Virtual roundtable to feature creator of Free Black Women’s Library and a ‘dynamic group of Black women’

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A virtual panel Wednesday evening will bring together seven Black women in conversation about the power of Black women’s narrative and in celebration of the many reflections of their experiences in literature, according to organizers.

Featured speaker OlaRonke Akinmowo is the founder of the Free Black Women’s Library, “a social art project, interactive installation and book collection that celebrates the brilliance, diversity and imagination of Black women writers.”


Based in Brooklyn, New York, the mobile trading library features thousands of books written by Black women and nonbinary Black writers. TFBWL holds workshops, story circles, performances, a reading club and more. As described on its website, the library “provides an inclusive and loving space for reading, writing, resting, learning, creating and connecting. It is a community hub, love letter and resource.”

Moderator Bulaong Ramiz, of Lawrence, is an “educator, doula, and alchemist.” She was recently hired as senior director of equity at the KIPP Foundation

Join the panel
The panel, set for 6:30 to 8 p.m. Wednesday, Feb. 9, is free to attend virtually. Register to join the Zoom meeting via this link.

Ramiz in December left her position as director of the Emily Taylor Center for Women & Gender Equity at the University of Kansas. During her time in that role, the center began partnering with the Office of Multicultural Affairs to hold live readings of works in connection with the TFBWL 2021 Reading Challenge. The challenge asked readers to pick from a variety of topics and types of books written by Black women and nonbinary Black writers.

Looking ahead to Wednesday’s panel, “This is really a celebration or uplifting of the brilliance, creativity, and contributions made by Black women thinkers and writers,” Ramiz said. “A chance to honor our stories, our voices and be in conversation with each other during this month and beyond as we engage in The Free Black Women’s 2022 challenge.” 

Panelists will include: 

• Kristianna Smith, a “liberation facilitator, theatre artist, gardener, experience alchemist and Queer Black Mama.” Learn more from her website. Find her on Instagram: @mochaeinstein27. A favorite book by a Black woman: “The Inheritance Trilogy,” by N. K. Jemisin.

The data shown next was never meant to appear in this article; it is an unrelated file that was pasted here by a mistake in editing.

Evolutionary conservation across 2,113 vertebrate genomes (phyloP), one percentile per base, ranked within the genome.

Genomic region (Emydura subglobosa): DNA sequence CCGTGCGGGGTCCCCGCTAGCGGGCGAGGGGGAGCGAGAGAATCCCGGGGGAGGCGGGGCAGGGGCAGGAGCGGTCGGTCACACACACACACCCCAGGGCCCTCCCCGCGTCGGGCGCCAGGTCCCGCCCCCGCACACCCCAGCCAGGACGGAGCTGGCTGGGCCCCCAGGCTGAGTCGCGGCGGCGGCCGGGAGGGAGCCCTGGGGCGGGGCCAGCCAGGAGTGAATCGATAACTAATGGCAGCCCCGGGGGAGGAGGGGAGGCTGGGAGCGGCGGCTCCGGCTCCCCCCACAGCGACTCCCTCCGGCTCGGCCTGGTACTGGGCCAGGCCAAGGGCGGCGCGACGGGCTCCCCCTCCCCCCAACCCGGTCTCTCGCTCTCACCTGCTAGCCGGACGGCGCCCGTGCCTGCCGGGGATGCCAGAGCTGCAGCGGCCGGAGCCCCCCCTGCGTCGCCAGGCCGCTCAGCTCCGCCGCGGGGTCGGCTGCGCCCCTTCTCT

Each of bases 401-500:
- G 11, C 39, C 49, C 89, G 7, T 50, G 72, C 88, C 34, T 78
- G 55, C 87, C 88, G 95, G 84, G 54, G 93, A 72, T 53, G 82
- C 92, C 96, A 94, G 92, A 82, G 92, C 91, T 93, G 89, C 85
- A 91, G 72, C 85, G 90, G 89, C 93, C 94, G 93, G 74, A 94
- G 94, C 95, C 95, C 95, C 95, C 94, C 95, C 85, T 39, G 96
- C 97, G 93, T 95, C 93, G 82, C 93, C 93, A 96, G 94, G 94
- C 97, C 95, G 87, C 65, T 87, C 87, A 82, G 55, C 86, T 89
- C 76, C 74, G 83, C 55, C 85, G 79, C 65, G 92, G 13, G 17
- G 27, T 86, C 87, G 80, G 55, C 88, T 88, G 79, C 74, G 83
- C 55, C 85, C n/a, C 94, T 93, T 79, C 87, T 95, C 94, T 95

• Niya Denise McAdoo, a senior at KU and president of the KU student body. She was previously co-organizer of the KU Black Student Coalition. See and read some of their visual and written works in The Kiosk Magazine at this link. A favorite book by a Black woman: “Working the Roots: Over 400 Years of Traditional African American Healing,” by Michele Lee.

• Gabbie Barnes, a self-described “catalyst.” She has worked in public, academic, and special libraries over the last 15 years, according to her website. Her professional goal is to “make libraries more empathetic spaces for teenagers, specifically Black and brown youth.” A favorite book by a Black woman: “Parable of the Sower,” by Octavia E. Butler.

• Jameelah Jones, a “community activist, digital marketer, sister, daughter, and friend. I am a Queer, gender fluid, Black internet cool kid.” Her writing includes this column on Juneteenth for the Times. Read more on their website, A favorite book by a Black woman: “An American Marriage,” by Tayari Jones.

• Sade Green, a writer, activist, and poet. She gave a TED talk called “Our Seat at the Table,” recorded at this link. Read some of her works via this link. A favorite book by a Black woman: “The Bluest Eye,” by Toni Morrison. 

Learn more about moderator Ramiz at this link

The panel is free to attend virtually. Register to join the Zoom meeting via this link. It is set for 6:30 to 8 p.m. Wednesday, Feb. 9. 

Event sponsors include Haus of McCoy, the Raven Book Store, Ramiz-Hall Consulting, Luz Burgos, University of Minnesota Duluth, Sol Services, Hannah Sims and The Lawrence Times. 

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Mackenzie Clark (she/her), reporter/founder of The Lawrence Times, can be reached at mclark (at) lawrencekstimes (dot) com. Read more of her work for the Times here. Check out her staff bio here.

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